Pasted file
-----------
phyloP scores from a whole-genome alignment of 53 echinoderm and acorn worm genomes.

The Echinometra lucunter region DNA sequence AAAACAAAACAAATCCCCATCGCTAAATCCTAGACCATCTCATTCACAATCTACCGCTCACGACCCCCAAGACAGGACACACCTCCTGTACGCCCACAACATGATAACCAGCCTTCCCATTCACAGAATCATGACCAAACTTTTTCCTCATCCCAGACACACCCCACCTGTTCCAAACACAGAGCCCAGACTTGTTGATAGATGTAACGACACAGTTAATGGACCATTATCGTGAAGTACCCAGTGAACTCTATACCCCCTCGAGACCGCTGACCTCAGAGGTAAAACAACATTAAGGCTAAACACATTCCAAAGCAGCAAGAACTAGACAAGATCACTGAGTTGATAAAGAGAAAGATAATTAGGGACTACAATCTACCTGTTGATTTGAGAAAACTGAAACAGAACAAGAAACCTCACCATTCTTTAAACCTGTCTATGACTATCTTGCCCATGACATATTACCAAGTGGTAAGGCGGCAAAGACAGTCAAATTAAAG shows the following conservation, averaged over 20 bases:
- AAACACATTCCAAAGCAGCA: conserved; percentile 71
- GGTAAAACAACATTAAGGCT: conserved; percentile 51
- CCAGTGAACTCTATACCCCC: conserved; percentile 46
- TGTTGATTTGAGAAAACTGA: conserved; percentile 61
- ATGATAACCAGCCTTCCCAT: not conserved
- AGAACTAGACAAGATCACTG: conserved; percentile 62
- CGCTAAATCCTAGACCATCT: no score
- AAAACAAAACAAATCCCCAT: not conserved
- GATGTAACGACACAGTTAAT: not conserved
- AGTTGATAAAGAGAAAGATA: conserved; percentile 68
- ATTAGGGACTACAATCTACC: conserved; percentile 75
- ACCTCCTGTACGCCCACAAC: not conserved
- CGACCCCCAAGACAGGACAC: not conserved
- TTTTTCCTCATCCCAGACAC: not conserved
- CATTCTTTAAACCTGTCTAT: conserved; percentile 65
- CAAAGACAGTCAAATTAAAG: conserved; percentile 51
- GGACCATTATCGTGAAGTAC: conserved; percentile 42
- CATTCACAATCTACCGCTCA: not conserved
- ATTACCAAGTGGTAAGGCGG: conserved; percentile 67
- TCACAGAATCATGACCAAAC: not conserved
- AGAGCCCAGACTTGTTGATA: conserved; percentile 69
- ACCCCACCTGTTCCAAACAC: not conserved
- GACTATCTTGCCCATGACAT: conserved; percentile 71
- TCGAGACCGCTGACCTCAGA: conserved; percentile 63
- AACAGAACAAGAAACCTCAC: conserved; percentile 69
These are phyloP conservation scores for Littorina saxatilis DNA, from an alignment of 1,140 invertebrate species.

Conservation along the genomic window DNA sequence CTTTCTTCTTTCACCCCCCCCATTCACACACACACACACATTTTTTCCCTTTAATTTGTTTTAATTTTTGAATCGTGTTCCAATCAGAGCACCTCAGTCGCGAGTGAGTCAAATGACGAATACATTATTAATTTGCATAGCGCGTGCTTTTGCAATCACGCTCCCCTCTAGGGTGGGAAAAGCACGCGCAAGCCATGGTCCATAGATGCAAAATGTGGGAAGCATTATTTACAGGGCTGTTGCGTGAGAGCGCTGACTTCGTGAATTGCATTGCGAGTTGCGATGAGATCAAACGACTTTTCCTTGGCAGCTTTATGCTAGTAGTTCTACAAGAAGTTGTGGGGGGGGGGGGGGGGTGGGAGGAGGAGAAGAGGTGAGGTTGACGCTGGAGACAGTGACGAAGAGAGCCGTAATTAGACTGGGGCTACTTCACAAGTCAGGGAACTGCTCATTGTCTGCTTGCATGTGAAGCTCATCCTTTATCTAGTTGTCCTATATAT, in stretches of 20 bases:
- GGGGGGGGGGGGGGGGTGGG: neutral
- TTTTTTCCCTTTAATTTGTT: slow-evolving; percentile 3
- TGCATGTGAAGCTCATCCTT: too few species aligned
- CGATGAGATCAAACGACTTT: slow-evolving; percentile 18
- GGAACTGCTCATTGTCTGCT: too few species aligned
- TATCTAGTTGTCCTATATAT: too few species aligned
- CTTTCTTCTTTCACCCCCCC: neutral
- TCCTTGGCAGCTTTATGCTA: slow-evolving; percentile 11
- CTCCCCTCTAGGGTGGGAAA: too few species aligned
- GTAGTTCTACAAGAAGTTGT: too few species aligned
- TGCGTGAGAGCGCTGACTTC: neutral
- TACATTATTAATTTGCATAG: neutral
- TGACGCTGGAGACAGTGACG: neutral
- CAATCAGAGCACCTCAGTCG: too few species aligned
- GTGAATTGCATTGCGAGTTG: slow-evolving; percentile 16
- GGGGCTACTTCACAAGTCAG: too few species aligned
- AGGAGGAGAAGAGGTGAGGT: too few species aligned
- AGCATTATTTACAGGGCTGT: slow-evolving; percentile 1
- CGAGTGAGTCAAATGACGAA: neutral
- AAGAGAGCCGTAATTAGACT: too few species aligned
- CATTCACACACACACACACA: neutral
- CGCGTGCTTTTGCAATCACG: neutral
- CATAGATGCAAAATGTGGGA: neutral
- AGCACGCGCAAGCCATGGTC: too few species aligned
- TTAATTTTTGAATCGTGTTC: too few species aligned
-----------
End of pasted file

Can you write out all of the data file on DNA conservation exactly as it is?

phyloP scores from a whole-genome alignment of 53 echinoderm and acorn worm genomes.

The Echinometra lucunter region DNA sequence AAAACAAAACAAATCCCCATCGCTAAATCCTAGACCATCTCATTCACAATCTACCGCTCACGACCCCCAAGACAGGACACACCTCCTGTACGCCCACAACATGATAACCAGCCTTCCCATTCACAGAATCATGACCAAACTTTTTCCTCATCCCAGACACACCCCACCTGTTCCAAACACAGAGCCCAGACTTGTTGATAGATGTAACGACACAGTTAATGGACCATTATCGTGAAGTACCCAGTGAACTCTATACCCCCTCGAGACCGCTGACCTCAGAGGTAAAACAACATTAAGGCTAAACACATTCCAAAGCAGCAAGAACTAGACAAGATCACTGAGTTGATAAAGAGAAAGATAATTAGGGACTACAATCTACCTGTTGATTTGAGAAAACTGAAACAGAACAAGAAACCTCACCATTCTTTAAACCTGTCTATGACTATCTTGCCCATGACATATTACCAAGTGGTAAGGCGGCAAAGACAGTCAAATTAAAG shows the following conservation, averaged over 20 bases:
- AAACACATTCCAAAGCAGCA: conserved; percentile 71
- GGTAAAACAACATTAAGGCT: conserved; percentile 51
- CCAGTGAACTCTATACCCCC: conserved; percentile 46
- TGTTGATTTGAGAAAACTGA: conserved; percentile 61
- ATGATAACCAGCCTTCCCAT: not conserved
- AGAACTAGACAAGATCACTG: conserved; percentile 62
- CGCTAAATCCTAGACCATCT: no score
- AAAACAAAACAAATCCCCAT: not conserved
- GATGTAACGACACAGTTAAT: not conserved
- AGTTGATAAAGAGAAAGATA: conserved; percentile 68
- ATTAGGGACTACAATCTACC: conserved; percentile 75
- ACCTCCTGTACGCCCACAAC: not conserved
- CGACCCCCAAGACAGGACAC: not conserved
- TTTTTCCTCATCCCAGACAC: not conserved
- CATTCTTTAAACCTGTCTAT: conserved; percentile 65
- CAAAGACAGTCAAATTAAAG: conserved; percentile 51
- GGACCATTATCGTGAAGTAC: conserved; percentile 42
- CATTCACAATCTACCGCTCA: not conserved
- ATTACCAAGTGGTAAGGCGG: conserved; percentile 67
- TCACAGAATCATGACCAAAC: not conserved
- AGAGCCCAGACTTGTTGATA: conserved; percentile 69
- ACCCCACCTGTTCCAAACAC: not conserved
- GACTATCTTGCCCATGACAT: conserved; percentile 71
- TCGAGACCGCTGACCTCAGA: conserved; percentile 63
- AACAGAACAAGAAACCTCAC: conserved; percentile 69
These are phyloP conservation scores for Littorina saxatilis DNA, from an alignment of 1,140 invertebrate species.

Conservation along the genomic window DNA sequence CTTTCTTCTTTCACCCCCCCCATTCACACACACACACACATTTTTTCCCTTTAATTTGTTTTAATTTTTGAATCGTGTTCCAATCAGAGCACCTCAGTCGCGAGTGAGTCAAATGACGAATACATTATTAATTTGCATAGCGCGTGCTTTTGCAATCACGCTCCCCTCTAGGGTGGGAAAAGCACGCGCAAGCCATGGTCCATAGATGCAAAATGTGGGAAGCATTATTTACAGGGCTGTTGCGTGAGAGCGCTGACTTCGTGAATTGCATTGCGAGTTGCGATGAGATCAAACGACTTTTCCTTGGCAGCTTTATGCTAGTAGTTCTACAAGAAGTTGTGGGGGGGGGGGGGGGGTGGGAGGAGGAGAAGAGGTGAGGTTGACGCTGGAGACAGTGACGAAGAGAGCCGTAATTAGACTGGGGCTACTTCACAAGTCAGGGAACTGCTCATTGTCTGCTTGCATGTGAAGCTCATCCTTTATCTAGTTGTCCTATATAT, in stretches of 20 bases:
- GGGGGGGGGGGGGGGGTGGG: neutral
- TTTTTTCCCTTTAATTTGTT: slow-evolving; percentile 3
- TGCATGTGAAGCTCATCCTT: too few species aligned
- CGATGAGATCAAACGACTTT: slow-evolving; percentile 18
- GGAACTGCTCATTGTCTGCT: too few species aligned
- TATCTAGTTGTCCTATATAT: too few species aligned
- CTTTCTTCTTTCACCCCCCC: neutral
- TCCTTGGCAGCTTTATGCTA: slow-evolving; percentile 11
- CTCCCCTCTAGGGTGGGAAA: too few species aligned
- GTAGTTCTACAAGAAGTTGT: too few species aligned
- TGCGTGAGAGCGCTGACTTC: neutral
- TACATTATTAATTTGCATAG: neutral
- TGACGCTGGAGACAGTGACG: neutral
- CAATCAGAGCACCTCAGTCG: too few species aligned
- GTGAATTGCATTGCGAGTTG: slow-evolving; percentile 16
- GGGGCTACTTCACAAGTCAG: too few species aligned
- AGGAGGAGAAGAGGTGAGGT: too few species aligned
- AGCATTATTTACAGGGCTGT: slow-evolving; percentile 1
- CGAGTGAGTCAAATGACGAA: neutral
- AAGAGAGCCGTAATTAGACT: too few species aligned
- CATTCACACACACACACACA: neutral
- CGCGTGCTTTTGCAATCACG: neutral
- CATAGATGCAAAATGTGGGA: neutral
- AGCACGCGCAAGCCATGGTC: too few species aligned
- TTAATTTTTGAATCGTGTTC: too few species aligned